TORONTO — From school closures to travel restrictions to limits on large gatherings, Canada entered a new stage in combating the spread of COVID-19 this week with measures that various experts say will almost certainly have unintended consequences.
School closures in particular have come under scrutiny for their ability to adequately mitigate infection if millions of children are now in the community, many with less supervision and some possibly in the care of elderly grandparents who are at greater risk of complications from the emerging disease.
“There’re always going to be those scenarios where there’s unintended consequences, where people are harmed as a result of isolation or stopping everything, but these kind of measures are done on a population level,” says infection disease physician Alon Vaisman, a doctor at Toronto General Hospital.
“For sure there are going to be individuals where it is worse for them but, you know, we look at cases in Italy and in (China’s) Hubei (province) of what they did — it was a blunt tool to try to reduce the spread as fast as you can.”
Ontario said Thursday it was shutting down its public schools for two weeks following the weeklong March break set to begin Monday, while Nova Scotia is requiring its public school children to self-isolate for two weeks if they travel abroad on their spring break, also running next week.
Meanwhile, Quebec will close schools and daycares for two weeks starting Monday, and is offering daycare services to health-care workers and others who provide essential services.
Alberta’s chief medical officer stopped short of closing schools and daycares but joined Ontario, British Columbia and Quebec in banning gatherings of 250 people or more while Nova Scotia capped gatherings at 150.
On Friday, Canadians were also told to halt any non-essential travel out of the country.
Steven Hoffman, a professor of Global Health, Law, and Political Science at York University, cautioned the general public from interpreting these measures as indication the threat of COVID-19 has increased. The Public Health Agency of Canada website continued to label the threat to the general public as low Friday, but noted that could change rapidly.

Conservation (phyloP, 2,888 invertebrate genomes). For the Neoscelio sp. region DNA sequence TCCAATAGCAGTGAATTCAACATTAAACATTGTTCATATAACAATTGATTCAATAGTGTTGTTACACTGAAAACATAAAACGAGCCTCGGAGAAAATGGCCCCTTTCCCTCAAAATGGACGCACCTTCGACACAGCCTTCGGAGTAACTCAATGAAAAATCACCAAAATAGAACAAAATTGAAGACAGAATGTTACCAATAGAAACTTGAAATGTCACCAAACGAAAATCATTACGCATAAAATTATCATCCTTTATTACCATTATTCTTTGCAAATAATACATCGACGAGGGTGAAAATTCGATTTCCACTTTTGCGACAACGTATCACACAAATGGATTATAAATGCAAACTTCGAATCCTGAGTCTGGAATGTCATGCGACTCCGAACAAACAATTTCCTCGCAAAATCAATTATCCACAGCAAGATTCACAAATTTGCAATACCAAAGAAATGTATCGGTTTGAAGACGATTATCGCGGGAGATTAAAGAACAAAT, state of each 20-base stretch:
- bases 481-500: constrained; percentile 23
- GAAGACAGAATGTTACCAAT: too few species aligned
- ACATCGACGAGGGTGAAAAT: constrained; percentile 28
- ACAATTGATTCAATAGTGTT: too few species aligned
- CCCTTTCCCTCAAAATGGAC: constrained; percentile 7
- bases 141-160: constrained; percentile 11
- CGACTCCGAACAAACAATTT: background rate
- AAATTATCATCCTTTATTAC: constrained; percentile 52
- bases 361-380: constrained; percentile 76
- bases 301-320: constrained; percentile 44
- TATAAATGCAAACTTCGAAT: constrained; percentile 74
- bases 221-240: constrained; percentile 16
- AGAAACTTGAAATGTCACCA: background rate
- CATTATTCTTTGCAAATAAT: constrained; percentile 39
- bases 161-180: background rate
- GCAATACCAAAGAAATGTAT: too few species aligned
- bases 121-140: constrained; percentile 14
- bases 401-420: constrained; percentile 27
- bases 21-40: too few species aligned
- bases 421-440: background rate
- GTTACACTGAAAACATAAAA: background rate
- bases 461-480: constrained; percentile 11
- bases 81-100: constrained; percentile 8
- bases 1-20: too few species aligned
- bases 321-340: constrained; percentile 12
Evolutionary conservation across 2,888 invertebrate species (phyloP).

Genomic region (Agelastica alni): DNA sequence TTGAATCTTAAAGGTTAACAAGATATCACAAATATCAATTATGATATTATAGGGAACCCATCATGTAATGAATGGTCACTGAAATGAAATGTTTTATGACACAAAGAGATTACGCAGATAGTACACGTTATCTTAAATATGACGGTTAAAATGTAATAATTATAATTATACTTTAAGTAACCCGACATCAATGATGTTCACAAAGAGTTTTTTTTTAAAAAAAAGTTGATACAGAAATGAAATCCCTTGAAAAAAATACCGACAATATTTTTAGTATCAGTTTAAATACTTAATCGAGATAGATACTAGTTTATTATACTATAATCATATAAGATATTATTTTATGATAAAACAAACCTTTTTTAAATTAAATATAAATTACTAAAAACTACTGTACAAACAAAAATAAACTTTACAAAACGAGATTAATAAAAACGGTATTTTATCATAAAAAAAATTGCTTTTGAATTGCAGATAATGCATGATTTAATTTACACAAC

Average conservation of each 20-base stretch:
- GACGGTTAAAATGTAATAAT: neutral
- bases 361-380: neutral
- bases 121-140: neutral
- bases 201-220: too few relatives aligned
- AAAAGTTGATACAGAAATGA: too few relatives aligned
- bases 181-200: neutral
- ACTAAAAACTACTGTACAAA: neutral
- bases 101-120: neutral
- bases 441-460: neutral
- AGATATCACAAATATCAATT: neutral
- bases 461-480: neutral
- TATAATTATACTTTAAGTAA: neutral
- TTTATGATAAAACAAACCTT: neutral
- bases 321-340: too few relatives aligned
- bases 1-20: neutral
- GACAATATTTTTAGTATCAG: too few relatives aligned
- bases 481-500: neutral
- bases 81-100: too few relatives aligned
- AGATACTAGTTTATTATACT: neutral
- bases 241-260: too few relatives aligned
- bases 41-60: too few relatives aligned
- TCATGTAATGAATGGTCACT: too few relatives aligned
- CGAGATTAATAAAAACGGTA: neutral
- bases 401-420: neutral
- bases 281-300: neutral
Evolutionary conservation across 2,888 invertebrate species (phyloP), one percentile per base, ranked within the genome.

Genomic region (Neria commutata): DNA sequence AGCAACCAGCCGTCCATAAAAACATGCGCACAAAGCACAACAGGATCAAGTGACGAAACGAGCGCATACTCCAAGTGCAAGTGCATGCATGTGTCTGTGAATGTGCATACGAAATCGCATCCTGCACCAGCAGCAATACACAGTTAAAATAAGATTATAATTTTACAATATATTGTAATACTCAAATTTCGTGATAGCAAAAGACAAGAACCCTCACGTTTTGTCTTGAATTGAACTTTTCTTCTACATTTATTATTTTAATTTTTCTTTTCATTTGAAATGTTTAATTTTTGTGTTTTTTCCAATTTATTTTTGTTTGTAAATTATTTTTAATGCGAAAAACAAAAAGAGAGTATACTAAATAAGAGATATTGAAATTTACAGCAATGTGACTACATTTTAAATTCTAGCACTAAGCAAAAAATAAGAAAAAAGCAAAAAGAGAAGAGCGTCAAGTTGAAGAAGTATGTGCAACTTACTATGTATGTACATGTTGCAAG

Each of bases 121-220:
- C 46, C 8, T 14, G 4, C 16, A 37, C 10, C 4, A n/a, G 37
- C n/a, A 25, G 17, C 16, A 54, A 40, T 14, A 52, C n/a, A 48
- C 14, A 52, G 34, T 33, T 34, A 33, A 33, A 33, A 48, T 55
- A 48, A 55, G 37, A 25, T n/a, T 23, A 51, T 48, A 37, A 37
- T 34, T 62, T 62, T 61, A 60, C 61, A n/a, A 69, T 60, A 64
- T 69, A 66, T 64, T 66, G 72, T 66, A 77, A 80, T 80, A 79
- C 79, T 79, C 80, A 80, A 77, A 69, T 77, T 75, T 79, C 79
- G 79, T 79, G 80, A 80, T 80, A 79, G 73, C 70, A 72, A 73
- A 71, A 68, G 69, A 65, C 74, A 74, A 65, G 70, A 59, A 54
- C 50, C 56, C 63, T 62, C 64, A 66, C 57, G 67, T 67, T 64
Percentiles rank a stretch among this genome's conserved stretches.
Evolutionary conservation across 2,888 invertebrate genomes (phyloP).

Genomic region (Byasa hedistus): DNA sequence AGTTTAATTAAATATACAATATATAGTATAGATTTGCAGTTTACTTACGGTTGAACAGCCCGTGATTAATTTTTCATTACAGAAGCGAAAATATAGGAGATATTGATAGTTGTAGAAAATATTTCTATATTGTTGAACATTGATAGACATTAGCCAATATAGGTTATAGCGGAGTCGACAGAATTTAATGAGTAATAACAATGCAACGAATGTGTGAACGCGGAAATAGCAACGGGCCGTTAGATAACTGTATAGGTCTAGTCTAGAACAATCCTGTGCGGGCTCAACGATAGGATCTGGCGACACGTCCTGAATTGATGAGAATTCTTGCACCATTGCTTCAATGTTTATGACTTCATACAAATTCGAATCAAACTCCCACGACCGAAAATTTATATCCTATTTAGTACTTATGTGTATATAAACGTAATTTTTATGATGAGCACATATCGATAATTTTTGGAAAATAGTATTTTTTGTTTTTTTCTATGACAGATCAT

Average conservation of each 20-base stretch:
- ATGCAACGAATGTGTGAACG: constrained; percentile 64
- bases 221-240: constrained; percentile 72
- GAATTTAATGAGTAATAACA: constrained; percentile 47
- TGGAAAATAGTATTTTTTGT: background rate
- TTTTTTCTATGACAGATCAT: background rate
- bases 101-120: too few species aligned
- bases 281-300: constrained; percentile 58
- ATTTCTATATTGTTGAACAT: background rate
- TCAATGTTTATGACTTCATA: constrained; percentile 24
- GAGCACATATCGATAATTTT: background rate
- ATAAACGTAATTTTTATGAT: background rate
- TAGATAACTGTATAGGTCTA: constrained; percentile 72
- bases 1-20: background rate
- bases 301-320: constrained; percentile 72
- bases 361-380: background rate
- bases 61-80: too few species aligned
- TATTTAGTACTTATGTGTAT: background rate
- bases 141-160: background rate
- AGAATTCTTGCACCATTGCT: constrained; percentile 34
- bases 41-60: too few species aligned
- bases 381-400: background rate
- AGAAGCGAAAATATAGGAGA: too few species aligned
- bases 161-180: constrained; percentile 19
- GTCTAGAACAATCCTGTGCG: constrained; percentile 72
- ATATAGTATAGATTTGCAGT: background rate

“This might represent a turning point in the government’s response to COVID-19 in Canada, but it doesn’t represent a turning point in the way that the outbreak has changed,” says Hoffman, who holds posts with several public health organizations including the CIHR Institute of Population & Public Health at the Canadian Institutes of Health Research, and the WHO Collaborating Centre on Global Governance of Antimicrobial Resistance.
“We haven’t had many instances of community transmission but certainly, this could be pointed to as the day when the government did take quite a lot more action. Although I think we should also raise the question of whether that’s too much action, given the risk involved.”
Hoffman described school closures as a particularly “extraordinary measure” that is less effective at containment and prevention but can dramatically slow transmission.
The fallout, though, is that millions of kids will not be learning, and many of their parents may not be able to go to work — including doctors and nurses, he says.
“There is a place for it and research shows that it can be a very effective strategy as part of social-distancing efforts. The key is to make sure you do it as close to the right time as possible, because otherwise the consequences of it could actually exceed its benefits,” says Hoffman.